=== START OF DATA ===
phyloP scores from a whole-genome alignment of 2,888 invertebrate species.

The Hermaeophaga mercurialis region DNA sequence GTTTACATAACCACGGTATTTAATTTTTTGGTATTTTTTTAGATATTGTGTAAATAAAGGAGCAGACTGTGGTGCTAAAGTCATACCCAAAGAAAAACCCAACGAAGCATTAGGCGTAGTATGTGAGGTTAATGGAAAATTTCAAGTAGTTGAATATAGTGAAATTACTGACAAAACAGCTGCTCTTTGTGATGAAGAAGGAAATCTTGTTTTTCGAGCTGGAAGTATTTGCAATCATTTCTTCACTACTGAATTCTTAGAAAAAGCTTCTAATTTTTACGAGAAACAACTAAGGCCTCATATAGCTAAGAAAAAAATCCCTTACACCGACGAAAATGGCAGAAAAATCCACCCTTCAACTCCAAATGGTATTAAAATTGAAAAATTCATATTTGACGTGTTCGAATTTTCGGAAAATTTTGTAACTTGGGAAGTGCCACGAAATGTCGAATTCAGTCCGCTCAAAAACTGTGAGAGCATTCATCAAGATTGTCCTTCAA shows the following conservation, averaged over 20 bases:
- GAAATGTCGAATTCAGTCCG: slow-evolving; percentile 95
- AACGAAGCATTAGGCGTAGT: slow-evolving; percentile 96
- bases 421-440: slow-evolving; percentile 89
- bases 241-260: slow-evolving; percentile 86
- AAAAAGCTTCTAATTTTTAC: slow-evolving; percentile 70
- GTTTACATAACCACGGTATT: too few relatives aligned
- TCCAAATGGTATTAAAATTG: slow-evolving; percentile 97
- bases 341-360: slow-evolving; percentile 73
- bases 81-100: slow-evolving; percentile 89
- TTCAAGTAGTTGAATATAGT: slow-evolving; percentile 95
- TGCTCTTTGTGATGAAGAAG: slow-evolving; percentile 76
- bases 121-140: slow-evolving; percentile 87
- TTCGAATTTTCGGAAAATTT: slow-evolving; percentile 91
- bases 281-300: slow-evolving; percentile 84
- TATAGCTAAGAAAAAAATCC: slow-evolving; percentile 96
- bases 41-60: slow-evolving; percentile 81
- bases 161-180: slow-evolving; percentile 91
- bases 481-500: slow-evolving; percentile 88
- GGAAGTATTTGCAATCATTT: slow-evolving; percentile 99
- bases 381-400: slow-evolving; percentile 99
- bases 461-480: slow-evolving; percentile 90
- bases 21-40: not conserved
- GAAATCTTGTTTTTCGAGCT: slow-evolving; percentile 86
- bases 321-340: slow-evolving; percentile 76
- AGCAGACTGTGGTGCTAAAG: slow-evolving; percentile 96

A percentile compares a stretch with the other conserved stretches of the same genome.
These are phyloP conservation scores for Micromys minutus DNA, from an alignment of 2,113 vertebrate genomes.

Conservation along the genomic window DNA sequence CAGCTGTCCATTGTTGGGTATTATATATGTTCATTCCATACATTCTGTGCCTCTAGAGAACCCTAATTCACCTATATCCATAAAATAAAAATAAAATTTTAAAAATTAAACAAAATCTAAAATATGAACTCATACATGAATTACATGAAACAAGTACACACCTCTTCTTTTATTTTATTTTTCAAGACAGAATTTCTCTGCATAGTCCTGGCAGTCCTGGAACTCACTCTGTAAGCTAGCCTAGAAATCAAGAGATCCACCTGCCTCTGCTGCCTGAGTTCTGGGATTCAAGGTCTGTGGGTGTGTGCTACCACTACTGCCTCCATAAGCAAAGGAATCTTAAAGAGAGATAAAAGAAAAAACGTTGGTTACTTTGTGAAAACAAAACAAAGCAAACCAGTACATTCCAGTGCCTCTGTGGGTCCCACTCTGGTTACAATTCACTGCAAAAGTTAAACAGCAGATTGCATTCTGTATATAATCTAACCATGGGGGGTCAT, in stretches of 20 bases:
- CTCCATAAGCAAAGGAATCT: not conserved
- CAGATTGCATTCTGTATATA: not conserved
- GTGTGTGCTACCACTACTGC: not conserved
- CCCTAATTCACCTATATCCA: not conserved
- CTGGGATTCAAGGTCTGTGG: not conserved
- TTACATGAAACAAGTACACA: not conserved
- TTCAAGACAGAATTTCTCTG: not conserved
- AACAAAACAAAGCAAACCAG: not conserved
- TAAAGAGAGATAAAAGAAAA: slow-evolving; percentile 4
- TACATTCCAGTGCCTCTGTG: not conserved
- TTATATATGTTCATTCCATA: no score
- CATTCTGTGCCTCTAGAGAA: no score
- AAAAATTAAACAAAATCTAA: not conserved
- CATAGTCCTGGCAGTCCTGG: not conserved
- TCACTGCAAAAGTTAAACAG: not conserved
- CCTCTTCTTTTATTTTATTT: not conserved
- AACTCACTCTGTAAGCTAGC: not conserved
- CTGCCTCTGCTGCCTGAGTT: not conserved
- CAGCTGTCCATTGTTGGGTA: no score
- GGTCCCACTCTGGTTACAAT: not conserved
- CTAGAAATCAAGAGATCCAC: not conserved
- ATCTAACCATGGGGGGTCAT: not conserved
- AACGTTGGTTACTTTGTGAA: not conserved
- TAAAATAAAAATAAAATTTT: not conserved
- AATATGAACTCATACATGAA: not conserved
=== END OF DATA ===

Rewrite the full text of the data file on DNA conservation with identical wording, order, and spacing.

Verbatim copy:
phyloP scores from a whole-genome alignment of 2,888 invertebrate species.

The Hermaeophaga mercurialis region DNA sequence GTTTACATAACCACGGTATTTAATTTTTTGGTATTTTTTTAGATATTGTGTAAATAAAGGAGCAGACTGTGGTGCTAAAGTCATACCCAAAGAAAAACCCAACGAAGCATTAGGCGTAGTATGTGAGGTTAATGGAAAATTTCAAGTAGTTGAATATAGTGAAATTACTGACAAAACAGCTGCTCTTTGTGATGAAGAAGGAAATCTTGTTTTTCGAGCTGGAAGTATTTGCAATCATTTCTTCACTACTGAATTCTTAGAAAAAGCTTCTAATTTTTACGAGAAACAACTAAGGCCTCATATAGCTAAGAAAAAAATCCCTTACACCGACGAAAATGGCAGAAAAATCCACCCTTCAACTCCAAATGGTATTAAAATTGAAAAATTCATATTTGACGTGTTCGAATTTTCGGAAAATTTTGTAACTTGGGAAGTGCCACGAAATGTCGAATTCAGTCCGCTCAAAAACTGTGAGAGCATTCATCAAGATTGTCCTTCAA shows the following conservation, averaged over 20 bases:
- GAAATGTCGAATTCAGTCCG: slow-evolving; percentile 95
- AACGAAGCATTAGGCGTAGT: slow-evolving; percentile 96
- bases 421-440: slow-evolving; percentile 89
- bases 241-260: slow-evolving; percentile 86
- AAAAAGCTTCTAATTTTTAC: slow-evolving; percentile 70
- GTTTACATAACCACGGTATT: too few relatives aligned
- TCCAAATGGTATTAAAATTG: slow-evolving; percentile 97
- bases 341-360: slow-evolving; percentile 73
- bases 81-100: slow-evolving; percentile 89
- TTCAAGTAGTTGAATATAGT: slow-evolving; percentile 95
- TGCTCTTTGTGATGAAGAAG: slow-evolving; percentile 76
- bases 121-140: slow-evolving; percentile 87
- TTCGAATTTTCGGAAAATTT: slow-evolving; percentile 91
- bases 281-300: slow-evolving; percentile 84
- TATAGCTAAGAAAAAAATCC: slow-evolving; percentile 96
- bases 41-60: slow-evolving; percentile 81
- bases 161-180: slow-evolving; percentile 91
- bases 481-500: slow-evolving; percentile 88
- GGAAGTATTTGCAATCATTT: slow-evolving; percentile 99
- bases 381-400: slow-evolving; percentile 99
- bases 461-480: slow-evolving; percentile 90
- bases 21-40: not conserved
- GAAATCTTGTTTTTCGAGCT: slow-evolving; percentile 86
- bases 321-340: slow-evolving; percentile 76
- AGCAGACTGTGGTGCTAAAG: slow-evolving; percentile 96

A percentile compares a stretch with the other conserved stretches of the same genome.
These are phyloP conservation scores for Micromys minutus DNA, from an alignment of 2,113 vertebrate genomes.

Conservation along the genomic window DNA sequence CAGCTGTCCATTGTTGGGTATTATATATGTTCATTCCATACATTCTGTGCCTCTAGAGAACCCTAATTCACCTATATCCATAAAATAAAAATAAAATTTTAAAAATTAAACAAAATCTAAAATATGAACTCATACATGAATTACATGAAACAAGTACACACCTCTTCTTTTATTTTATTTTTCAAGACAGAATTTCTCTGCATAGTCCTGGCAGTCCTGGAACTCACTCTGTAAGCTAGCCTAGAAATCAAGAGATCCACCTGCCTCTGCTGCCTGAGTTCTGGGATTCAAGGTCTGTGGGTGTGTGCTACCACTACTGCCTCCATAAGCAAAGGAATCTTAAAGAGAGATAAAAGAAAAAACGTTGGTTACTTTGTGAAAACAAAACAAAGCAAACCAGTACATTCCAGTGCCTCTGTGGGTCCCACTCTGGTTACAATTCACTGCAAAAGTTAAACAGCAGATTGCATTCTGTATATAATCTAACCATGGGGGGTCAT, in stretches of 20 bases:
- CTCCATAAGCAAAGGAATCT: not conserved
- CAGATTGCATTCTGTATATA: not conserved
- GTGTGTGCTACCACTACTGC: not conserved
- CCCTAATTCACCTATATCCA: not conserved
- CTGGGATTCAAGGTCTGTGG: not conserved
- TTACATGAAACAAGTACACA: not conserved
- TTCAAGACAGAATTTCTCTG: not conserved
- AACAAAACAAAGCAAACCAG: not conserved
- TAAAGAGAGATAAAAGAAAA: slow-evolving; percentile 4
- TACATTCCAGTGCCTCTGTG: not conserved
- TTATATATGTTCATTCCATA: no score
- CATTCTGTGCCTCTAGAGAA: no score
- AAAAATTAAACAAAATCTAA: not conserved
- CATAGTCCTGGCAGTCCTGG: not conserved
- TCACTGCAAAAGTTAAACAG: not conserved
- CCTCTTCTTTTATTTTATTT: not conserved
- AACTCACTCTGTAAGCTAGC: not conserved
- CTGCCTCTGCTGCCTGAGTT: not conserved
- CAGCTGTCCATTGTTGGGTA: no score
- GGTCCCACTCTGGTTACAAT: not conserved
- CTAGAAATCAAGAGATCCAC: not conserved
- ATCTAACCATGGGGGGTCAT: not conserved
- AACGTTGGTTACTTTGTGAA: not conserved
- TAAAATAAAAATAAAATTTT: not conserved
- AATATGAACTCATACATGAA: not conserved